Becoming an AIN is usually the first step many nurses choose to begin their career, gaining valuable experience in health care and learning under more experienced nurses before pursuing further study to qualify as an enrolled or registered nurse and take on greater responsibilities. It’s also a great way to trial a career in health care system, to see if nursing is the job for you. Below are some of the available pathways that can follow an entry-level position as an assistant in nursing.

    Aged Care Worker

    Aged care is a growing industry and provides a great deal of employment for assistants in nursing, as many elderly patients require around the clock care and help with basic daily tasks. A position in aged care requires AINs who can be patient, sensitive and respectful, providing them with an incredibly rewarding and enriching experience.

    Enrolled Nurse

    An enrolled nurse (EN) has completed a 2-year nursing diploma in the vocational education sector. This involves a lot of hands-on training aimed at promoting core competencies in nursing. ENs are required to work under the supervision of a registered nurse.

    Registered Nurse

    To become a registered nurse (RN), you must complete a 3-year Bachelor of Nursing degree, registering with the nursing board on graduation. Most RNs will pursue a specialisation after gaining experience in a variety of clinical and health care settings.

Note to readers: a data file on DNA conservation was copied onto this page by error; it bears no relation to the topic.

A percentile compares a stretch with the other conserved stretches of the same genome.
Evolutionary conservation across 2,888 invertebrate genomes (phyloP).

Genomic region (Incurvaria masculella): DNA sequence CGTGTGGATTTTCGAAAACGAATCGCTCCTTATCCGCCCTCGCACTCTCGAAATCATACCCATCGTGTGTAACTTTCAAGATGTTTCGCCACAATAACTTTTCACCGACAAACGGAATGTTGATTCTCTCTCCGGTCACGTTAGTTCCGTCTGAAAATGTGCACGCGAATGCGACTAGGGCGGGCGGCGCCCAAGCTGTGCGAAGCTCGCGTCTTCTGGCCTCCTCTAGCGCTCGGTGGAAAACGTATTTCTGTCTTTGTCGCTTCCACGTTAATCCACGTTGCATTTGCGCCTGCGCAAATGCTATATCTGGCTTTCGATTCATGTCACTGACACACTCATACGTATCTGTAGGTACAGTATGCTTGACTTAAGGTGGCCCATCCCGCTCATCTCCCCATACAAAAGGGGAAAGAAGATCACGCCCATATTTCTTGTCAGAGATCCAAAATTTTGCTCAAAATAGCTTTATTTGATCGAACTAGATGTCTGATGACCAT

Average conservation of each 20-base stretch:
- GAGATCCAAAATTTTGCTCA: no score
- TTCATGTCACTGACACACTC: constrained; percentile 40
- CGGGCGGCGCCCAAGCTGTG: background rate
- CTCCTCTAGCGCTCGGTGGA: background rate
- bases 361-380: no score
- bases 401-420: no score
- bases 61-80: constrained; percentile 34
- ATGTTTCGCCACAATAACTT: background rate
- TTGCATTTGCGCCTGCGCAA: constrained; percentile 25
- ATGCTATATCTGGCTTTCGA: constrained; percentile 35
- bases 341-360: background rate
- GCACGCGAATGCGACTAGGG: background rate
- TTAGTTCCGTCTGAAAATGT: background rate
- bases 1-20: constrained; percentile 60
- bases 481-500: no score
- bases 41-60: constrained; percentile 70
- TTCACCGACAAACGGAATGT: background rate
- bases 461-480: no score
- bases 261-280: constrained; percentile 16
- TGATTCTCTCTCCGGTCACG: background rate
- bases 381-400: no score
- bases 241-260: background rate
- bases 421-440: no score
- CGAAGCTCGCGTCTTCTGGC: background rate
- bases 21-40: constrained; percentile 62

• Pathways The right track: Find study options for becoming an assistant in nursing

    There are opportunities for employment in the nursing industry at every level, from entry-level jobs requiring vocational training to specialised study for those pursuing high-level roles within the healthcare system.

    Starting Out

    These vocational courses will allow you to join the nursing profession at an entry-level role, such as Enrolled Nurse. Entry-level positions all require supervision from senior health care staff.

    Building Skills

    Skill building will help you go the next step in your health care career. Qualify as a Registered Nurse or pursue a career specialisation.

    Developing Your Resume

    After completing these study options in a particular nursing field, these study options will enable you to pursue high-level employment options that often require extensive qualification or specialisation.

    Industry Recognition

    Assistants in Nursing in Australia are governed by the Nursing and Midwifery Board of Australia. Licencing requirements vary are different in each state so find out more about the different requirements in the Resources section.

    Entering the Workforce

    After graduation it’s important you are able to put your hard-earned education into practise as soon as possible. Take a look at our sample resume and cover letter for health care applications and put your best foot forward when you apply jobs.

    Job prospects in nursing: Working life as an assistant in nursing

    Nursing is a growing industry to work for and because of our ageing population, Australia is currently in a nurse shortage. Professional opportunities are available at all levels and accredited assistants in nursing are in high demand.